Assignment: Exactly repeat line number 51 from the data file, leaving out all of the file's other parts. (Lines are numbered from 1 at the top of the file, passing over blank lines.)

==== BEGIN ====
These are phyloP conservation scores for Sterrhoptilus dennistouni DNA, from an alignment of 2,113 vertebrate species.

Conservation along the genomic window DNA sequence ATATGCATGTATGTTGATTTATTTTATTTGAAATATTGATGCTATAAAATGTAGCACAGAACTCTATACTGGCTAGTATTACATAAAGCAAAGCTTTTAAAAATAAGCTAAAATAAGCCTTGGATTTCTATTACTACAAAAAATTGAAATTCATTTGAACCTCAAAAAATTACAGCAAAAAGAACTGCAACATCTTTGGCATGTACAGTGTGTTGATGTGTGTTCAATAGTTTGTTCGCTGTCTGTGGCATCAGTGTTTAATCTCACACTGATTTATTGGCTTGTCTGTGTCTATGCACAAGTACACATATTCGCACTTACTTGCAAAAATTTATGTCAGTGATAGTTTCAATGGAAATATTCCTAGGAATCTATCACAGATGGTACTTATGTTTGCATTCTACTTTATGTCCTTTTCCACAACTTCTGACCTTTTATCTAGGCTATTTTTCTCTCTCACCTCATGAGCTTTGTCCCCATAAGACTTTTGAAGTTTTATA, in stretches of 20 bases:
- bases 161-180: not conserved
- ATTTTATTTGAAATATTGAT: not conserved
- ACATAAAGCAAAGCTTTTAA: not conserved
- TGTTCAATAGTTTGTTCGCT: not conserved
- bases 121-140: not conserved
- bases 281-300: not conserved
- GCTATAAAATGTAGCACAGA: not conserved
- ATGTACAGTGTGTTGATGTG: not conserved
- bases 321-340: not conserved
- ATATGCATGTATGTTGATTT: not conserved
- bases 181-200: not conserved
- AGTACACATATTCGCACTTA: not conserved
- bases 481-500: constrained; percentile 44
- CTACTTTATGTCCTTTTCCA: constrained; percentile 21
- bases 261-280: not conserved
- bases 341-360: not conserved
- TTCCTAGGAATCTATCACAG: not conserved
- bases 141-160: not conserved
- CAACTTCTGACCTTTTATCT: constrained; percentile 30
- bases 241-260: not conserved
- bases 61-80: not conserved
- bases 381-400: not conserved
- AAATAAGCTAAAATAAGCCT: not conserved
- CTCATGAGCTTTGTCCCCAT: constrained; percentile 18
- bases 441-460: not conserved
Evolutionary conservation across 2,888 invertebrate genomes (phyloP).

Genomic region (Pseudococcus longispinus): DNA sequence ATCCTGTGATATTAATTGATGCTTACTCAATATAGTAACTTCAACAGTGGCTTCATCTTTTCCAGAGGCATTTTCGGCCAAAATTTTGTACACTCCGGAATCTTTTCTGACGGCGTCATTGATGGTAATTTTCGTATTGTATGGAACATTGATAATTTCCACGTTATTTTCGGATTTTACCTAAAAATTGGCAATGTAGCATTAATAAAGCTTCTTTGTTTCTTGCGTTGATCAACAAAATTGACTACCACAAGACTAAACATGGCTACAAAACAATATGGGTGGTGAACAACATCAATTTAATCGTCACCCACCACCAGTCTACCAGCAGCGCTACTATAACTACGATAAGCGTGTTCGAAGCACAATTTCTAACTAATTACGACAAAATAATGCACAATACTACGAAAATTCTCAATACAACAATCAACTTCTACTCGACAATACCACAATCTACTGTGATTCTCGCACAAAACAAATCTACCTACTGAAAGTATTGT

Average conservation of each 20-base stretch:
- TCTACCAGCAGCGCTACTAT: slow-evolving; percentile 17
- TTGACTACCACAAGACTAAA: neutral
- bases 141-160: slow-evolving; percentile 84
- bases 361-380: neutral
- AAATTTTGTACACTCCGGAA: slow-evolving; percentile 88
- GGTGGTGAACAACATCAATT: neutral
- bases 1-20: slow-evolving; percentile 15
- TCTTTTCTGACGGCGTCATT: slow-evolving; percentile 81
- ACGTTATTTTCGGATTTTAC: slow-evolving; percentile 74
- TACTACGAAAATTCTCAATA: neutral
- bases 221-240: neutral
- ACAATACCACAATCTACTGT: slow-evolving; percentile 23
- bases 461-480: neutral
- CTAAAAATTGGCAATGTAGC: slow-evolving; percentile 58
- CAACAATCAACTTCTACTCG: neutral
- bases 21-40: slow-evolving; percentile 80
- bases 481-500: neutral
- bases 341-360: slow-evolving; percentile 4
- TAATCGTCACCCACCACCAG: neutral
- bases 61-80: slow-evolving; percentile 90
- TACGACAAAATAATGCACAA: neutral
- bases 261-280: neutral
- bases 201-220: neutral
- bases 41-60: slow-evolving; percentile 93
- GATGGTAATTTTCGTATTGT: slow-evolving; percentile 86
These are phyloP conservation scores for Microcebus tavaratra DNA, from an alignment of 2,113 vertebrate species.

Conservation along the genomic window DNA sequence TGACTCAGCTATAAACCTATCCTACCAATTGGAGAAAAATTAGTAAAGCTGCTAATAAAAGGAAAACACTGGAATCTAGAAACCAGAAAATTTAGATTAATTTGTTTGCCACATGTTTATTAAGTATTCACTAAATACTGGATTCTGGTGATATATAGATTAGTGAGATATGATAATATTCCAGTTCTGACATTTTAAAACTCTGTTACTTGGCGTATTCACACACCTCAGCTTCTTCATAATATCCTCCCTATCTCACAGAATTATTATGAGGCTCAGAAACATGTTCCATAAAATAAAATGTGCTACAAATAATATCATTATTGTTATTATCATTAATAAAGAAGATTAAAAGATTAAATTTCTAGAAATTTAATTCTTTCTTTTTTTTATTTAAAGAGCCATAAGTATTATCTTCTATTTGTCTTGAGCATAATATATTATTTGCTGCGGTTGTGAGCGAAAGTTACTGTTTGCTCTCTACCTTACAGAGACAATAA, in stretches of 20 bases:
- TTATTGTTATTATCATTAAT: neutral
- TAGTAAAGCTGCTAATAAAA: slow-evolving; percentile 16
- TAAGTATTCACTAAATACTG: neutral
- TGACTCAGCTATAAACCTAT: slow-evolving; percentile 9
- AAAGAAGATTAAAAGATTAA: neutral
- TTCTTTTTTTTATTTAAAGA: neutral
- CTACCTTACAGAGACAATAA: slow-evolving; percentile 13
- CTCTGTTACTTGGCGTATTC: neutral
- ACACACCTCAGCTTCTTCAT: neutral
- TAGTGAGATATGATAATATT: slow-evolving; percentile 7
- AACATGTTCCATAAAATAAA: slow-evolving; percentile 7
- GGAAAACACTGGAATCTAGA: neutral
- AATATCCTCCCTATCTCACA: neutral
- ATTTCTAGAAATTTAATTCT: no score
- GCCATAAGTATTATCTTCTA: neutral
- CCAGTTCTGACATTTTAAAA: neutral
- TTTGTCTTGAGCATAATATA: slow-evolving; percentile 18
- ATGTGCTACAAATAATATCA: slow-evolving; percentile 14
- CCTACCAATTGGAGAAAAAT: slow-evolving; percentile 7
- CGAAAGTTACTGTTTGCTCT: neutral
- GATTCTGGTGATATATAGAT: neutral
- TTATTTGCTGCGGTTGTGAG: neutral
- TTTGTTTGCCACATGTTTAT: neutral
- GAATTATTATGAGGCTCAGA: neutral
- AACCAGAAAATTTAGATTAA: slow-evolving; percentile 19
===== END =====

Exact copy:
- TACGACAAAATAATGCACAA: neutral